The yen extended its three-week decline against the euro after Deputy Governor Kikuo Iwata reiterated the Bank of Japan’s commitment to unprecedented monetary easing.
The yen weakened against all its major peers on prospects the BOJ will say after a meeting this week it plans to continue buying more than 7 trillion yen ($71.7 billion) in bonds each month to end deflation. The euro traded near a two-year high against the dollar before the Federal Reserve begins a two-day meeting tomorrow, with economists predicting policy makers will refrain from tapering stimulus. The Australian and New Zealand dollars gained along with Asian shares.
“The Bank of Japan, the Fed and the Bank of England are still effectively printing money, and the ECB is not,” said Derek Mumford, a director at Rochford Capital, foreign-exchange risk-management company in Sydney, referring to the European Central Bank and its global peers. “It’s a natural trade for the euro to strengthen. I still think the yen will weaken.”
The yen declined 0.2 percent to 134.68 per euro as of 6:55 a.m. in London from Oct. 25, extending a 0.5 percent drop from last week. It fell 0.2 percent to 97.60 per dollar. The shared currency was little changed at $1.3799, after reaching $1.3832 on Oct. 25, the strongest since November 2011.
The MSCI Asia Pacific Index of shares jumped 1 percent. Trading in London may be subdued as the worst storm in five years forced rail operators across southern Britain to cancel morning rush-hour services.
The BOJ will continue to buy bonds until it achieves its 2 percent inflation target, Deputy Governor Iwata said yesterday in Shimonoseki, western Japan. The country’s monetary and fiscal policies are at a critical point for ending deflation, he said. Policy makers hold a one-day meeting on Oct. 31.
Japan’s Prime Minister Shinzo Abe is attempting to revitalize the nation’s economy through a program of monetary easing, fiscal stimulus, and structural reforms -- the so-called three arrows of Abenomics.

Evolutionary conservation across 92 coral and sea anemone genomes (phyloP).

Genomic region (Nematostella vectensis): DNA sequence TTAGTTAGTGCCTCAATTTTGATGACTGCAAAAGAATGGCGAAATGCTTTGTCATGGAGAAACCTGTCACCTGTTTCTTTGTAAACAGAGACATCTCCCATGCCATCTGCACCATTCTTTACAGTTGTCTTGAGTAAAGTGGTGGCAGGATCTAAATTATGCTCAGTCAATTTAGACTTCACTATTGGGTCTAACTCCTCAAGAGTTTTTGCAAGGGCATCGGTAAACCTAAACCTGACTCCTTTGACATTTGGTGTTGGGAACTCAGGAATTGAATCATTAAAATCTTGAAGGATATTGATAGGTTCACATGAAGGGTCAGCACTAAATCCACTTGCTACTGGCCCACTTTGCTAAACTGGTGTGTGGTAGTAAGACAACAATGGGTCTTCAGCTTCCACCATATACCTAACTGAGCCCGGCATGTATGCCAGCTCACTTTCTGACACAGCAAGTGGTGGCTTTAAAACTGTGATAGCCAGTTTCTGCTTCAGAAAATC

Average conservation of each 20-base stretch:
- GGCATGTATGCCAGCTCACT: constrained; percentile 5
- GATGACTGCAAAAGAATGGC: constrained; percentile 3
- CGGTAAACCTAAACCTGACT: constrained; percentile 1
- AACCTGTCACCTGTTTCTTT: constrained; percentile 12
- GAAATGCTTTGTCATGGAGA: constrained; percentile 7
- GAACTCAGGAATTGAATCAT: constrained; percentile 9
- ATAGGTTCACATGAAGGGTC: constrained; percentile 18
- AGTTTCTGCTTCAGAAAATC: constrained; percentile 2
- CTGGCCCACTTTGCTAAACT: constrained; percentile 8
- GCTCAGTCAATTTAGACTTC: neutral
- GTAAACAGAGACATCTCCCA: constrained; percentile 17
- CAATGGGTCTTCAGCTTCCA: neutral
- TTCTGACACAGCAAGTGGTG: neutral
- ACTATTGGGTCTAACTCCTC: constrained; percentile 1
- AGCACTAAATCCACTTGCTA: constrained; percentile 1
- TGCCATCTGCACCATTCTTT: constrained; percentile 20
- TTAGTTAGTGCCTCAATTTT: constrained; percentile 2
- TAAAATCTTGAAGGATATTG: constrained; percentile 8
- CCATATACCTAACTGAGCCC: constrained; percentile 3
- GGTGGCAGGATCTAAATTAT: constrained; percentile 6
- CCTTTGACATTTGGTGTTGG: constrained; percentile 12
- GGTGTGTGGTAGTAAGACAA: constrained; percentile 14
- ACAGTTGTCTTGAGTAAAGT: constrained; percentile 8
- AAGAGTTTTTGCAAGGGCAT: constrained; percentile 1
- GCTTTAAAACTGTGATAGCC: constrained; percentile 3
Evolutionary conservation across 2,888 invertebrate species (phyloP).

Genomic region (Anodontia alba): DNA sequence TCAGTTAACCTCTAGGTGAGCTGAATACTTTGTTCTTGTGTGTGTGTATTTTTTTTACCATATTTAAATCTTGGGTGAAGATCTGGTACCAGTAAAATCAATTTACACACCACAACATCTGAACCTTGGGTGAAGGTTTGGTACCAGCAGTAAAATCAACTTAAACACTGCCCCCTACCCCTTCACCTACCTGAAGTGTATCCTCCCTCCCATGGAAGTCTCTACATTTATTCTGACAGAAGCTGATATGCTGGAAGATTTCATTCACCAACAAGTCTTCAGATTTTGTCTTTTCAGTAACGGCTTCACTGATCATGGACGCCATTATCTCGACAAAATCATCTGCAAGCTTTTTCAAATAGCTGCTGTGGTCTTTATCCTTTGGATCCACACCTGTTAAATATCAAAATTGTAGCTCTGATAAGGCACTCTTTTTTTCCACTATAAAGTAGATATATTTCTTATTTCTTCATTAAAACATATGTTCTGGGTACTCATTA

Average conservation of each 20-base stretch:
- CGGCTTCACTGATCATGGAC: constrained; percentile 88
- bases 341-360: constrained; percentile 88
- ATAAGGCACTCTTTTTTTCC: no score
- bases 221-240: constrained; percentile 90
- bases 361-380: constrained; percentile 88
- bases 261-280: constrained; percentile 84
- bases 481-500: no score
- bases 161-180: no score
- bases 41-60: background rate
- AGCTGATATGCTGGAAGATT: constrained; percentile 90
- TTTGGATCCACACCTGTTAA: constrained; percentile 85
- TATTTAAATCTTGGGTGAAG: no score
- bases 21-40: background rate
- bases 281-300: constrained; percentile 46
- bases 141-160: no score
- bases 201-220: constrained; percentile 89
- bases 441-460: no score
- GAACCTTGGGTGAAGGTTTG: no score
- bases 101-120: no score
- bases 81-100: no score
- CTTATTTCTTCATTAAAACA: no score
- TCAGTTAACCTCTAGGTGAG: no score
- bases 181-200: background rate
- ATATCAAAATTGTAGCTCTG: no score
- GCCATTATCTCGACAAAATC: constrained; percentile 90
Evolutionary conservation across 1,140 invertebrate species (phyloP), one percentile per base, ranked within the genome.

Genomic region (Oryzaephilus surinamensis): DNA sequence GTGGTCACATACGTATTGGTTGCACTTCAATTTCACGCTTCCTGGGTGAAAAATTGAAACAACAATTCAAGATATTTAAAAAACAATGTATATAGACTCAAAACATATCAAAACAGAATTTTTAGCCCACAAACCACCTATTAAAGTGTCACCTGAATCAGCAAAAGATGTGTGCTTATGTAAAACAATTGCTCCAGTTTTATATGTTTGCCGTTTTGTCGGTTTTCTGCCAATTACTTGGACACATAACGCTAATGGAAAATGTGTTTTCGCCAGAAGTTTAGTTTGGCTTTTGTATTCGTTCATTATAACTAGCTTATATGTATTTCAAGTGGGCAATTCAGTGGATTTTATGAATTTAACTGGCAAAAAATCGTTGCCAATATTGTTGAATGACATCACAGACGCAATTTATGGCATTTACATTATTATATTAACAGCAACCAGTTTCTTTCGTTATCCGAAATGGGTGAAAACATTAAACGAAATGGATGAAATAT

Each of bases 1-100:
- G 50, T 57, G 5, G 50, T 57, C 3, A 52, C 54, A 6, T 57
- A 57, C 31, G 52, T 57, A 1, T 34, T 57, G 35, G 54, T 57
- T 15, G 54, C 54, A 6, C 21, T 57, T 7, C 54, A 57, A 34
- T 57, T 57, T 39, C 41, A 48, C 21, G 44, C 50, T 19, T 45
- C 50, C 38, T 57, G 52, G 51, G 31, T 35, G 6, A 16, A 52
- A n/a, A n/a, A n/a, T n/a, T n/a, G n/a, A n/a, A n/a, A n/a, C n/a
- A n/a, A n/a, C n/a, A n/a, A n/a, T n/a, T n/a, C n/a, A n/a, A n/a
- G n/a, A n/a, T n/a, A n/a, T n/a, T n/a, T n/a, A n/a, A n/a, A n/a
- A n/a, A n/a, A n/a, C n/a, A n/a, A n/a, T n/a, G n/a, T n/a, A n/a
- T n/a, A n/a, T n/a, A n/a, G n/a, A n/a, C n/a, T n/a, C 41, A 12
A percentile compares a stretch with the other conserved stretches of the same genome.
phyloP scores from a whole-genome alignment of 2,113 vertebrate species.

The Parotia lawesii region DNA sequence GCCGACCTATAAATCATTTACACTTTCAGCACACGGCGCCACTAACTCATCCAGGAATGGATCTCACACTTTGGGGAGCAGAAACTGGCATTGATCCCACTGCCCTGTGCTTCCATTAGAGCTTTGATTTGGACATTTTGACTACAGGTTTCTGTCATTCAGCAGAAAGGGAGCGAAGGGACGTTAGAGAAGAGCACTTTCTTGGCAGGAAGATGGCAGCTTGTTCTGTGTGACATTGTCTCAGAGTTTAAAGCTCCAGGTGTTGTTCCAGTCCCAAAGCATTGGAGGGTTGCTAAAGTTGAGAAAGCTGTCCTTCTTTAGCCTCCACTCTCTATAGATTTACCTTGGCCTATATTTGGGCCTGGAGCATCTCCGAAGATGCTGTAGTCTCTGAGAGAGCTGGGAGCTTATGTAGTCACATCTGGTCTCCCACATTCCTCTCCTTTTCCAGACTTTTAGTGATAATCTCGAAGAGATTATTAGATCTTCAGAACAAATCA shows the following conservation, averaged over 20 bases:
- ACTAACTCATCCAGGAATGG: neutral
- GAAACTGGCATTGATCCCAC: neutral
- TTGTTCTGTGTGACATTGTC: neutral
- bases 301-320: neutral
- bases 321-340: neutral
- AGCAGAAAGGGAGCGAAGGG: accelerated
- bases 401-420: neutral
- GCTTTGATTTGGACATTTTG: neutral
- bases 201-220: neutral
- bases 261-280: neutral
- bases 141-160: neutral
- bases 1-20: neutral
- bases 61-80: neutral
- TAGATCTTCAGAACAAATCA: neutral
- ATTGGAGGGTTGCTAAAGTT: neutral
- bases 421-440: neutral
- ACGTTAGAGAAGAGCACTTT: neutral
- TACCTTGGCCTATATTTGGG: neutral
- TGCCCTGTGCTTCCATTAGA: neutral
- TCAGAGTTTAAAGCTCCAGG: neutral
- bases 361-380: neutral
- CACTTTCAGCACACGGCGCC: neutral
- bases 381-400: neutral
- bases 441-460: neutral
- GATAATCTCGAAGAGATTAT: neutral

“We still remain firmly in the camp that the yen will weaken, and weaken materially in the months ahead,” John Horner, a Sydney-based currency strategist at Deutsche Bank AG, said in a Bloomberg Television interview today. “We do think Abenomics will work. We do expect to see further indication as to the detail of those reform measures in the weeks and months ahead that will give us greater confidence that that dollar-yen move will persist.”
The yen fell against the dollar after failing to maintain gains above a key technical indicator. The yen closed at 97.42 per dollar on Oct. 25, weaker than its 200-day moving average, after touching a two-week high of 96.94.
The Japanese currency will finish 2013 at 100 per dollar, and then reach 110 at the end of 2014, according to median estimates of analysts surveyed by Bloomberg.
It has tumbled 20 percent in the past year, the worst performer among 10 developed-market currencies tracked by Bloomberg Correlation-Weighted Indexes. The dollar has added 0.5 percent, and the pound has gained 1 percent. The euro has strengthened the most, rising 8 percent.
Fed policy makers, meeting this week, are trying to gauge the strength of the U.S. expansion. The central bank will wait until its March 18-19 meeting to pare the monthly pace of asset buying to $70 billion from $85 billion, according to the median of responses in a Bloomberg News poll this month.
Europe’s single currency was near a two-month high versus the pound before Bank of England Chief Economist Spencer Dale speaks today in London. He said earlier this month on Twitter that policy makers are “unlikely” to raise interest rates before 2015. “When we raise interest rates economy should be stronger, higher employment, higher real wages,” he wrote.
Consumer confidence in France, Europe’s second biggest economy, probably increased to 86 this month, matching the level reached in February, according to the median estimate in a Bloomberg survey before tomorrow’s data.
“The surprises that have come from Europe, that along with capital inflows to Europe, have really benefited the euro,” Mitul Kotecha, the Hong Kong-based head of foreign exchange strategy at Credit Agricole SA (ACA), said today in a Bloomberg Television interview. “Once we start getting $1.38 and above, it becomes a bit more tenuous.”
The euro bought 85.301 pence from 85.395, after touching 85.553 on Oct. 24, the highest since Aug. 29.
The Australian and New Zealand dollars strengthened against most major peers before a report this week predicted to show manufacturing grew at the fastest pace in 18 months in China, the biggest trading partner of both South Pacific nations.
The National Bureau of Statistics and China Federation of Logistics and Purchasing will say their Purchasing Managers’ Index (CPMINDX) rose to 51.2 in October, according to the median estimate of economists ahead of the Nov. 1 report.
“The Australian dollar’s benefited from some better numbers out of China,” said Credit Agricole’s Kotecha. “Whether we get back to parity anytime soon, I think, is doubtful. I think Aussie looks now to be a little bit more stretched.”
The Aussie rose 0.1 percent to 95.98 U.S. cents, while the kiwi gained 0.2 percent to 82.97 U.S. cents.
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